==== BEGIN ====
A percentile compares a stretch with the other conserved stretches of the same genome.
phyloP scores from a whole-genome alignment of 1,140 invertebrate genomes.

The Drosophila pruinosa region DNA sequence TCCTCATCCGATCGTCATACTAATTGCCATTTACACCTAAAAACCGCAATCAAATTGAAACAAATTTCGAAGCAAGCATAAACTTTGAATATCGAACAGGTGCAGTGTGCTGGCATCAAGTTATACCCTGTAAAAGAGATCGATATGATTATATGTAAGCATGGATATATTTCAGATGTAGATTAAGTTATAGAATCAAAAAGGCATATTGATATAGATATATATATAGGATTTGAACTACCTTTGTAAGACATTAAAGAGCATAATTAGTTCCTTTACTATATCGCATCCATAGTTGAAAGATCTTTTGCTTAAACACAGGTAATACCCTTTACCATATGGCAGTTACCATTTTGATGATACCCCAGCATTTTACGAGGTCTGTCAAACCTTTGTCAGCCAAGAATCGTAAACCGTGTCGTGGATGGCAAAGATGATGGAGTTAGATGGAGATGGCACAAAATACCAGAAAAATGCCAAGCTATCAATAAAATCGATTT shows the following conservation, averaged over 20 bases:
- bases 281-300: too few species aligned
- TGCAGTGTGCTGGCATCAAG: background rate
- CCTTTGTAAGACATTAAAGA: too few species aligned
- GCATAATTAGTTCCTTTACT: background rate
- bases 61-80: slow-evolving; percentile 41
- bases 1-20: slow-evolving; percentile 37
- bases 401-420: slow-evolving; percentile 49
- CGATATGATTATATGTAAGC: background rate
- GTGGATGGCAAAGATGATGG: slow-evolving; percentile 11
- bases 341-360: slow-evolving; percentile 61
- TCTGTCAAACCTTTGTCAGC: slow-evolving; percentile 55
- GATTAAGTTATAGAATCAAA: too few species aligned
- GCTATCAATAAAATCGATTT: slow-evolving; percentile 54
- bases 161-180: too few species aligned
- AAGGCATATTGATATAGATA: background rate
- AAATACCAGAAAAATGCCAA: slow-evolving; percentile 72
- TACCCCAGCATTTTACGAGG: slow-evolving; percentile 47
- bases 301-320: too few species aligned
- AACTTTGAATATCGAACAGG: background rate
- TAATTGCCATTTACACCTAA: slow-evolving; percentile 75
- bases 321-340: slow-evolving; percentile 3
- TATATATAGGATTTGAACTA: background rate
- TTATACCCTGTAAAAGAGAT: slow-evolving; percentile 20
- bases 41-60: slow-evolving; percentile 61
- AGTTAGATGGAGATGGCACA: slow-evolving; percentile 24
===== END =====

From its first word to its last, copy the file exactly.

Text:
A percentile compares a stretch with the other conserved stretches of the same genome.
phyloP scores from a whole-genome alignment of 1,140 invertebrate genomes.

The Drosophila pruinosa region DNA sequence TCCTCATCCGATCGTCATACTAATTGCCATTTACACCTAAAAACCGCAATCAAATTGAAACAAATTTCGAAGCAAGCATAAACTTTGAATATCGAACAGGTGCAGTGTGCTGGCATCAAGTTATACCCTGTAAAAGAGATCGATATGATTATATGTAAGCATGGATATATTTCAGATGTAGATTAAGTTATAGAATCAAAAAGGCATATTGATATAGATATATATATAGGATTTGAACTACCTTTGTAAGACATTAAAGAGCATAATTAGTTCCTTTACTATATCGCATCCATAGTTGAAAGATCTTTTGCTTAAACACAGGTAATACCCTTTACCATATGGCAGTTACCATTTTGATGATACCCCAGCATTTTACGAGGTCTGTCAAACCTTTGTCAGCCAAGAATCGTAAACCGTGTCGTGGATGGCAAAGATGATGGAGTTAGATGGAGATGGCACAAAATACCAGAAAAATGCCAAGCTATCAATAAAATCGATTT shows the following conservation, averaged over 20 bases:
- bases 281-300: too few species aligned
- TGCAGTGTGCTGGCATCAAG: background rate
- CCTTTGTAAGACATTAAAGA: too few species aligned
- GCATAATTAGTTCCTTTACT: background rate
- bases 61-80: slow-evolving; percentile 41
- bases 1-20: slow-evolving; percentile 37
- bases 401-420: slow-evolving; percentile 49
- CGATATGATTATATGTAAGC: background rate
- GTGGATGGCAAAGATGATGG: slow-evolving; percentile 11
- bases 341-360: slow-evolving; percentile 61
- TCTGTCAAACCTTTGTCAGC: slow-evolving; percentile 55
- GATTAAGTTATAGAATCAAA: too few species aligned
- GCTATCAATAAAATCGATTT: slow-evolving; percentile 54
- bases 161-180: too few species aligned
- AAGGCATATTGATATAGATA: background rate
- AAATACCAGAAAAATGCCAA: slow-evolving; percentile 72
- TACCCCAGCATTTTACGAGG: slow-evolving; percentile 47
- bases 301-320: too few species aligned
- AACTTTGAATATCGAACAGG: background rate
- TAATTGCCATTTACACCTAA: slow-evolving; percentile 75
- bases 321-340: slow-evolving; percentile 3
- TATATATAGGATTTGAACTA: background rate
- TTATACCCTGTAAAAGAGAT: slow-evolving; percentile 20
- bases 41-60: slow-evolving; percentile 61
- AGTTAGATGGAGATGGCACA: slow-evolving; percentile 24